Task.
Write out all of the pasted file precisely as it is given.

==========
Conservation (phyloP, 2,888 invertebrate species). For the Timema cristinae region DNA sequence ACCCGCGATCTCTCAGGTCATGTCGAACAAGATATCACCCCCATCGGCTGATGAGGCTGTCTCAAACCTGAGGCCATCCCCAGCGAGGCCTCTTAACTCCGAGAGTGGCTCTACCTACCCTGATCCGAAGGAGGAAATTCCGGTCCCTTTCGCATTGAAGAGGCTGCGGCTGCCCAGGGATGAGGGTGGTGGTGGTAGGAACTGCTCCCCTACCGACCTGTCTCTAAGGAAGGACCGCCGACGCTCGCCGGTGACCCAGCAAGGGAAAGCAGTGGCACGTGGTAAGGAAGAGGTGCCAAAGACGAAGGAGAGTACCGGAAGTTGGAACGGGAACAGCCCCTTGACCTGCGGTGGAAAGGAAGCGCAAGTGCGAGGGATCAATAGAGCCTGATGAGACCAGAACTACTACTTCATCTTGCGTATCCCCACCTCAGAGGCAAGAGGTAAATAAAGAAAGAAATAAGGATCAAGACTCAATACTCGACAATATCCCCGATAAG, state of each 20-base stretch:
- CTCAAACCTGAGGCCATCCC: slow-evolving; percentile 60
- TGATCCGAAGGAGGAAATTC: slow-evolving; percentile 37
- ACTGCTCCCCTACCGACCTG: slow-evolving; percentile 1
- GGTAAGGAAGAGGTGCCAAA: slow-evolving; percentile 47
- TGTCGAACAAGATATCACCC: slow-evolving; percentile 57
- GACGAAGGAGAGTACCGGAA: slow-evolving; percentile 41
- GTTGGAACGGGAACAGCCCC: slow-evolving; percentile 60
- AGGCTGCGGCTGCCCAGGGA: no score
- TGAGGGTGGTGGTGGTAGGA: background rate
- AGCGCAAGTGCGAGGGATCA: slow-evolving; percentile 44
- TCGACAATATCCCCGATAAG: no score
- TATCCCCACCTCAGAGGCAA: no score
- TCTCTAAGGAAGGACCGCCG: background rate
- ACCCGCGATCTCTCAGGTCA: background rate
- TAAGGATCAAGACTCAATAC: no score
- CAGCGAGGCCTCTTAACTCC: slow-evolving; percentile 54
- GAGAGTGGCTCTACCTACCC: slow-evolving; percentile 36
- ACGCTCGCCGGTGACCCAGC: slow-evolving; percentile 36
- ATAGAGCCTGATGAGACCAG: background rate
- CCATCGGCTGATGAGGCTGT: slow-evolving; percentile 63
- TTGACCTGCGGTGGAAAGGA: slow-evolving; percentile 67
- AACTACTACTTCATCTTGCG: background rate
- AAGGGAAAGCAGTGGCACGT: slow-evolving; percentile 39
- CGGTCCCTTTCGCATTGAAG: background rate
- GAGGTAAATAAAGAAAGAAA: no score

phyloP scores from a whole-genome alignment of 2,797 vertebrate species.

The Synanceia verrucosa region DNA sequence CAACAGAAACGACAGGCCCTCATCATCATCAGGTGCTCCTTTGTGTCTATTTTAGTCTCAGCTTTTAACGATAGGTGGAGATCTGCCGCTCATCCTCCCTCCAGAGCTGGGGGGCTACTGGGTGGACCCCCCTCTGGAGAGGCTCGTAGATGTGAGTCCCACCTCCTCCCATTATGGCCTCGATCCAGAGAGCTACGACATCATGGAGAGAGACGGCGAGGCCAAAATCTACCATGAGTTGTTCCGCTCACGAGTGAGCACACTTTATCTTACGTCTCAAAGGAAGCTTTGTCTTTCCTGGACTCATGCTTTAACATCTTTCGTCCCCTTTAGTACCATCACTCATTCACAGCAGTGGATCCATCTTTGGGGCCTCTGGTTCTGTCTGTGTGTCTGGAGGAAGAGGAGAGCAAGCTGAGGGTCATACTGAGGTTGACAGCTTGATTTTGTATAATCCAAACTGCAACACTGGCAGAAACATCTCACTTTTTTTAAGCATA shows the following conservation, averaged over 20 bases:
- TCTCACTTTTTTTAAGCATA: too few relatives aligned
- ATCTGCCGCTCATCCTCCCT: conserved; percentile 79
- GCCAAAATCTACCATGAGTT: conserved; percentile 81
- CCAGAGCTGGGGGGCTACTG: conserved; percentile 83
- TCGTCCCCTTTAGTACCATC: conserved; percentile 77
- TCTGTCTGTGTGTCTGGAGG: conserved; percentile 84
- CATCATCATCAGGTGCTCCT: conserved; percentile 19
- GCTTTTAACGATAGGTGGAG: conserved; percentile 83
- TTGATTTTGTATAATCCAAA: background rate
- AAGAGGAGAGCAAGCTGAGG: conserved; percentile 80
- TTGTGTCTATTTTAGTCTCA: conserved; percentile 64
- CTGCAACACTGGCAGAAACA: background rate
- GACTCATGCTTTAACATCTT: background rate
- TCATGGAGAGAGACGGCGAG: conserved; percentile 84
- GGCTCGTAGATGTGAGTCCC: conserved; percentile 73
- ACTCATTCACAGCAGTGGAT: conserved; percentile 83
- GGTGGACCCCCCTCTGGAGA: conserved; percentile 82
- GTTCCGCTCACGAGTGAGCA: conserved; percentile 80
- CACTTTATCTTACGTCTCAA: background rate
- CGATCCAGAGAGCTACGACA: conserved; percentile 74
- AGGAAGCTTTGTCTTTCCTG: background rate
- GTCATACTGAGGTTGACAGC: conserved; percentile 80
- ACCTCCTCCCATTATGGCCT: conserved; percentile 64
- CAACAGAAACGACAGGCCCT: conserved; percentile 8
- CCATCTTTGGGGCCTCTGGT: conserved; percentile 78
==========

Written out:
Conservation (phyloP, 2,888 invertebrate species). For the Timema cristinae region DNA sequence ACCCGCGATCTCTCAGGTCATGTCGAACAAGATATCACCCCCATCGGCTGATGAGGCTGTCTCAAACCTGAGGCCATCCCCAGCGAGGCCTCTTAACTCCGAGAGTGGCTCTACCTACCCTGATCCGAAGGAGGAAATTCCGGTCCCTTTCGCATTGAAGAGGCTGCGGCTGCCCAGGGATGAGGGTGGTGGTGGTAGGAACTGCTCCCCTACCGACCTGTCTCTAAGGAAGGACCGCCGACGCTCGCCGGTGACCCAGCAAGGGAAAGCAGTGGCACGTGGTAAGGAAGAGGTGCCAAAGACGAAGGAGAGTACCGGAAGTTGGAACGGGAACAGCCCCTTGACCTGCGGTGGAAAGGAAGCGCAAGTGCGAGGGATCAATAGAGCCTGATGAGACCAGAACTACTACTTCATCTTGCGTATCCCCACCTCAGAGGCAAGAGGTAAATAAAGAAAGAAATAAGGATCAAGACTCAATACTCGACAATATCCCCGATAAG, state of each 20-base stretch:
- CTCAAACCTGAGGCCATCCC: slow-evolving; percentile 60
- TGATCCGAAGGAGGAAATTC: slow-evolving; percentile 37
- ACTGCTCCCCTACCGACCTG: slow-evolving; percentile 1
- GGTAAGGAAGAGGTGCCAAA: slow-evolving; percentile 47
- TGTCGAACAAGATATCACCC: slow-evolving; percentile 57
- GACGAAGGAGAGTACCGGAA: slow-evolving; percentile 41
- GTTGGAACGGGAACAGCCCC: slow-evolving; percentile 60
- AGGCTGCGGCTGCCCAGGGA: no score
- TGAGGGTGGTGGTGGTAGGA: background rate
- AGCGCAAGTGCGAGGGATCA: slow-evolving; percentile 44
- TCGACAATATCCCCGATAAG: no score
- TATCCCCACCTCAGAGGCAA: no score
- TCTCTAAGGAAGGACCGCCG: background rate
- ACCCGCGATCTCTCAGGTCA: background rate
- TAAGGATCAAGACTCAATAC: no score
- CAGCGAGGCCTCTTAACTCC: slow-evolving; percentile 54
- GAGAGTGGCTCTACCTACCC: slow-evolving; percentile 36
- ACGCTCGCCGGTGACCCAGC: slow-evolving; percentile 36
- ATAGAGCCTGATGAGACCAG: background rate
- CCATCGGCTGATGAGGCTGT: slow-evolving; percentile 63
- TTGACCTGCGGTGGAAAGGA: slow-evolving; percentile 67
- AACTACTACTTCATCTTGCG: background rate
- AAGGGAAAGCAGTGGCACGT: slow-evolving; percentile 39
- CGGTCCCTTTCGCATTGAAG: background rate
- GAGGTAAATAAAGAAAGAAA: no score

phyloP scores from a whole-genome alignment of 2,797 vertebrate species.

The Synanceia verrucosa region DNA sequence CAACAGAAACGACAGGCCCTCATCATCATCAGGTGCTCCTTTGTGTCTATTTTAGTCTCAGCTTTTAACGATAGGTGGAGATCTGCCGCTCATCCTCCCTCCAGAGCTGGGGGGCTACTGGGTGGACCCCCCTCTGGAGAGGCTCGTAGATGTGAGTCCCACCTCCTCCCATTATGGCCTCGATCCAGAGAGCTACGACATCATGGAGAGAGACGGCGAGGCCAAAATCTACCATGAGTTGTTCCGCTCACGAGTGAGCACACTTTATCTTACGTCTCAAAGGAAGCTTTGTCTTTCCTGGACTCATGCTTTAACATCTTTCGTCCCCTTTAGTACCATCACTCATTCACAGCAGTGGATCCATCTTTGGGGCCTCTGGTTCTGTCTGTGTGTCTGGAGGAAGAGGAGAGCAAGCTGAGGGTCATACTGAGGTTGACAGCTTGATTTTGTATAATCCAAACTGCAACACTGGCAGAAACATCTCACTTTTTTTAAGCATA shows the following conservation, averaged over 20 bases:
- TCTCACTTTTTTTAAGCATA: too few relatives aligned
- ATCTGCCGCTCATCCTCCCT: conserved; percentile 79
- GCCAAAATCTACCATGAGTT: conserved; percentile 81
- CCAGAGCTGGGGGGCTACTG: conserved; percentile 83
- TCGTCCCCTTTAGTACCATC: conserved; percentile 77
- TCTGTCTGTGTGTCTGGAGG: conserved; percentile 84
- CATCATCATCAGGTGCTCCT: conserved; percentile 19
- GCTTTTAACGATAGGTGGAG: conserved; percentile 83
- TTGATTTTGTATAATCCAAA: background rate
- AAGAGGAGAGCAAGCTGAGG: conserved; percentile 80
- TTGTGTCTATTTTAGTCTCA: conserved; percentile 64
- CTGCAACACTGGCAGAAACA: background rate
- GACTCATGCTTTAACATCTT: background rate
- TCATGGAGAGAGACGGCGAG: conserved; percentile 84
- GGCTCGTAGATGTGAGTCCC: conserved; percentile 73
- ACTCATTCACAGCAGTGGAT: conserved; percentile 83
- GGTGGACCCCCCTCTGGAGA: conserved; percentile 82
- GTTCCGCTCACGAGTGAGCA: conserved; percentile 80
- CACTTTATCTTACGTCTCAA: background rate
- CGATCCAGAGAGCTACGACA: conserved; percentile 74
- AGGAAGCTTTGTCTTTCCTG: background rate
- GTCATACTGAGGTTGACAGC: conserved; percentile 80
- ACCTCCTCCCATTATGGCCT: conserved; percentile 64
- CAACAGAAACGACAGGCCCT: conserved; percentile 8
- CCATCTTTGGGGCCTCTGGT: conserved; percentile 78